Social Design Dictionary

Social Design

Social Design has many definitions and refers to design in its traditional sense, meaning the shaping of products and services. Other definitions refer to Social Design as the creation of social reality; design of the social world. Within the design world Social Design is sometimes defined as a design process that contributes to improving human well-being and livelihood. The idea is that designers and creative professionals have a responsibility and are able to cause real change in the world through good design. Designers can contribute to designing more ecological products by carefully selecting the materials they use. It is about designing for people’s needs rather than their wants. Designers have responsibility over the choices they make in design processes.

Social Design thinking within the design world joins developing human and social capital with new products and processes that are profitable. Profitability and ownership of the processes are the cornerstones of sustainability that underpins human well-being. It is not voluntary work but it should be seen as professional contribution that plays a part in local economic development or livelihood.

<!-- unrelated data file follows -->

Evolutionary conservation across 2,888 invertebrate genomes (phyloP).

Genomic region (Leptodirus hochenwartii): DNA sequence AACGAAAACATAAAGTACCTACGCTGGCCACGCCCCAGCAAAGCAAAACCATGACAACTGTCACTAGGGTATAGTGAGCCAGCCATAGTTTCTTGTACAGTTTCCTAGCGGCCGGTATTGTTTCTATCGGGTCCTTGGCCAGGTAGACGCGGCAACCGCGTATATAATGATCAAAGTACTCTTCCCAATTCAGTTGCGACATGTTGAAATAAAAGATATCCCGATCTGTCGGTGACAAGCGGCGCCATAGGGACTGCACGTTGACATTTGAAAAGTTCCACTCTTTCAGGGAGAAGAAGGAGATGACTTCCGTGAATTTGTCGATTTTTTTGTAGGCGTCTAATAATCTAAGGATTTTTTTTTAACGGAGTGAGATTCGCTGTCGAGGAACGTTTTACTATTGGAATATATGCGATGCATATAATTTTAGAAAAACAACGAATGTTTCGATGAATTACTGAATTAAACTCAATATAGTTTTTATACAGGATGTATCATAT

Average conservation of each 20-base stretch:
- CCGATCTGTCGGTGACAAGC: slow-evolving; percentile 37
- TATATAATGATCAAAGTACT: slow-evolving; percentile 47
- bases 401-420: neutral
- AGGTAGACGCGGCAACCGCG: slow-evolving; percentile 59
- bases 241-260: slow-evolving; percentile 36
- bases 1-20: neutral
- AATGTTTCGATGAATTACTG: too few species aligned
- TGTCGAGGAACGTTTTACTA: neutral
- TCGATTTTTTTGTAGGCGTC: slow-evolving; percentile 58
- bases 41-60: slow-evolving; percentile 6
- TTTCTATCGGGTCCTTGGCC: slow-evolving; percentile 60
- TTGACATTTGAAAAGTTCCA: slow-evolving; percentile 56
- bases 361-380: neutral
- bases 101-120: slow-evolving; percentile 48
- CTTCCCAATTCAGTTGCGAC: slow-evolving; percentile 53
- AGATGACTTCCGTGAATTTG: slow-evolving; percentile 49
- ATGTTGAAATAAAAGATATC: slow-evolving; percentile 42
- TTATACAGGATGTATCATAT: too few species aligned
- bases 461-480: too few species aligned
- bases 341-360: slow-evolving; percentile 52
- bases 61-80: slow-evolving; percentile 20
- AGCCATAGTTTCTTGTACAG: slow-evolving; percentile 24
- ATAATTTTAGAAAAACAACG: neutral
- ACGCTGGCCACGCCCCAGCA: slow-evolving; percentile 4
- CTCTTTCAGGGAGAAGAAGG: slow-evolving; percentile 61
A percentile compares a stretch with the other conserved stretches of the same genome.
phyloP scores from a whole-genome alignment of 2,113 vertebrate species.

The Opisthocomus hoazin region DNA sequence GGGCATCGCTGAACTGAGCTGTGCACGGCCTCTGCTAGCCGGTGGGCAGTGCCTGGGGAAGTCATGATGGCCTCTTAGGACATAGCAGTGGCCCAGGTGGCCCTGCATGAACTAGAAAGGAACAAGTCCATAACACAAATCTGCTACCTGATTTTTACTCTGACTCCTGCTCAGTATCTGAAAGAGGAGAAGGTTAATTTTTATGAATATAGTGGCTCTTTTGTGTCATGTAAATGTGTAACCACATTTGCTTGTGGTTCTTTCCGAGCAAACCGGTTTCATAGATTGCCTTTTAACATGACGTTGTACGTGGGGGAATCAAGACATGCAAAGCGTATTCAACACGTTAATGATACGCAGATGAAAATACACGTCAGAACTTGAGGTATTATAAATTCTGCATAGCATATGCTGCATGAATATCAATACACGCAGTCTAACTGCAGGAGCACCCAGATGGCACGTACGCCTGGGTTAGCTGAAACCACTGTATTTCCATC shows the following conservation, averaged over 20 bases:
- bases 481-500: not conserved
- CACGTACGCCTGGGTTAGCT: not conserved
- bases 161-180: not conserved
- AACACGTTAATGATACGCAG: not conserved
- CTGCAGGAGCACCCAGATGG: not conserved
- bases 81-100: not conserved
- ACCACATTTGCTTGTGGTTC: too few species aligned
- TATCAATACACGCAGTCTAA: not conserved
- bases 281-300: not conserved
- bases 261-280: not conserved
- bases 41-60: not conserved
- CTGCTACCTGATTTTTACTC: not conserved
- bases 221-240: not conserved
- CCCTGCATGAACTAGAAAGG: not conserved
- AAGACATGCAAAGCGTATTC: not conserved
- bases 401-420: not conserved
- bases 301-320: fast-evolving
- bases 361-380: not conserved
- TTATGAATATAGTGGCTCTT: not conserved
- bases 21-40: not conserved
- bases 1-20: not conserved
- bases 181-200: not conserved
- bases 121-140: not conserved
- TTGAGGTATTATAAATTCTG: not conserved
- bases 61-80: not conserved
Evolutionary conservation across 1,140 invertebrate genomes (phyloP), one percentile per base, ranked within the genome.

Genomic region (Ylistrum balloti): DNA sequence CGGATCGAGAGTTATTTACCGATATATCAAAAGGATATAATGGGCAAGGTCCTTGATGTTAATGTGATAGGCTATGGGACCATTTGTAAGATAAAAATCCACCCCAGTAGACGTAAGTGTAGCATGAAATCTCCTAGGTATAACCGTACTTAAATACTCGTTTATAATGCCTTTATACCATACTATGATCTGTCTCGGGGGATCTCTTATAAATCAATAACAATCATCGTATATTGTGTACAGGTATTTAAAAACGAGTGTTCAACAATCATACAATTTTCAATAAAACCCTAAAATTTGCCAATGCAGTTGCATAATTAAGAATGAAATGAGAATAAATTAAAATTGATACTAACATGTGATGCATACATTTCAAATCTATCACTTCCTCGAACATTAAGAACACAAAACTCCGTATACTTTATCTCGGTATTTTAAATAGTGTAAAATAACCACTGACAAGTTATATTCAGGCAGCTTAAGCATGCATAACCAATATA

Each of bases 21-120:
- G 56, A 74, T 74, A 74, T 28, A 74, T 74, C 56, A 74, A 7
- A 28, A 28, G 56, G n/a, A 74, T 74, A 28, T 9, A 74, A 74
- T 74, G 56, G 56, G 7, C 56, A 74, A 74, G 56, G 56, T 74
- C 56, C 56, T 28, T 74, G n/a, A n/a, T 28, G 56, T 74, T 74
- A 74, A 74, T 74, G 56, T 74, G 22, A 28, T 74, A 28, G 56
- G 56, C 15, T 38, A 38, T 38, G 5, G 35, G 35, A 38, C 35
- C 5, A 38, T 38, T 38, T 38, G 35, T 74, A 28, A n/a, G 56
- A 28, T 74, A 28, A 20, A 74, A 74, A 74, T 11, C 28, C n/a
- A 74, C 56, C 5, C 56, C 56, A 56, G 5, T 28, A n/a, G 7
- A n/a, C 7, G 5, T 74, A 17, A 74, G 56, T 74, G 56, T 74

of, relating to, or being a method of harvesting or using a resource so that the resource is not depleted or permanently damaged

Development that meets the needs of the present without compromising the ability of the future generations to meet their own needs (World Commission on Environment and Development, 1987)


Green consumer

Who is mindful of environment related issues and obligations, and is supportive of environmental causes to the extent of switching allegiance from one product or supplier to another even if it entails higher cost.

A customer who wants to buy things that have been produced in a way that protects the natural environment: The typical green consumer will only buy things that are environmentally friendly.



NGO – non-governmental organization

Any non-profit, voluntary citizens’ group which is organized on a local, national or international level. Task-oriented and driven by people with a common interest, NGOs perform a variety of service and humanitarian functions, bring citizen concerns to Governments, advocate and monitor policies and encourage political particpation through provision of information. Some are organized around specific issues, such as human rights, environment or health. They provide analysis and expertise, serve as early warning mechanisms and help monitor and implement international agreements. Their relationship with offices and agencies of the United Nations system differs depending on their goals, their venue and the mandate of a particular institution.

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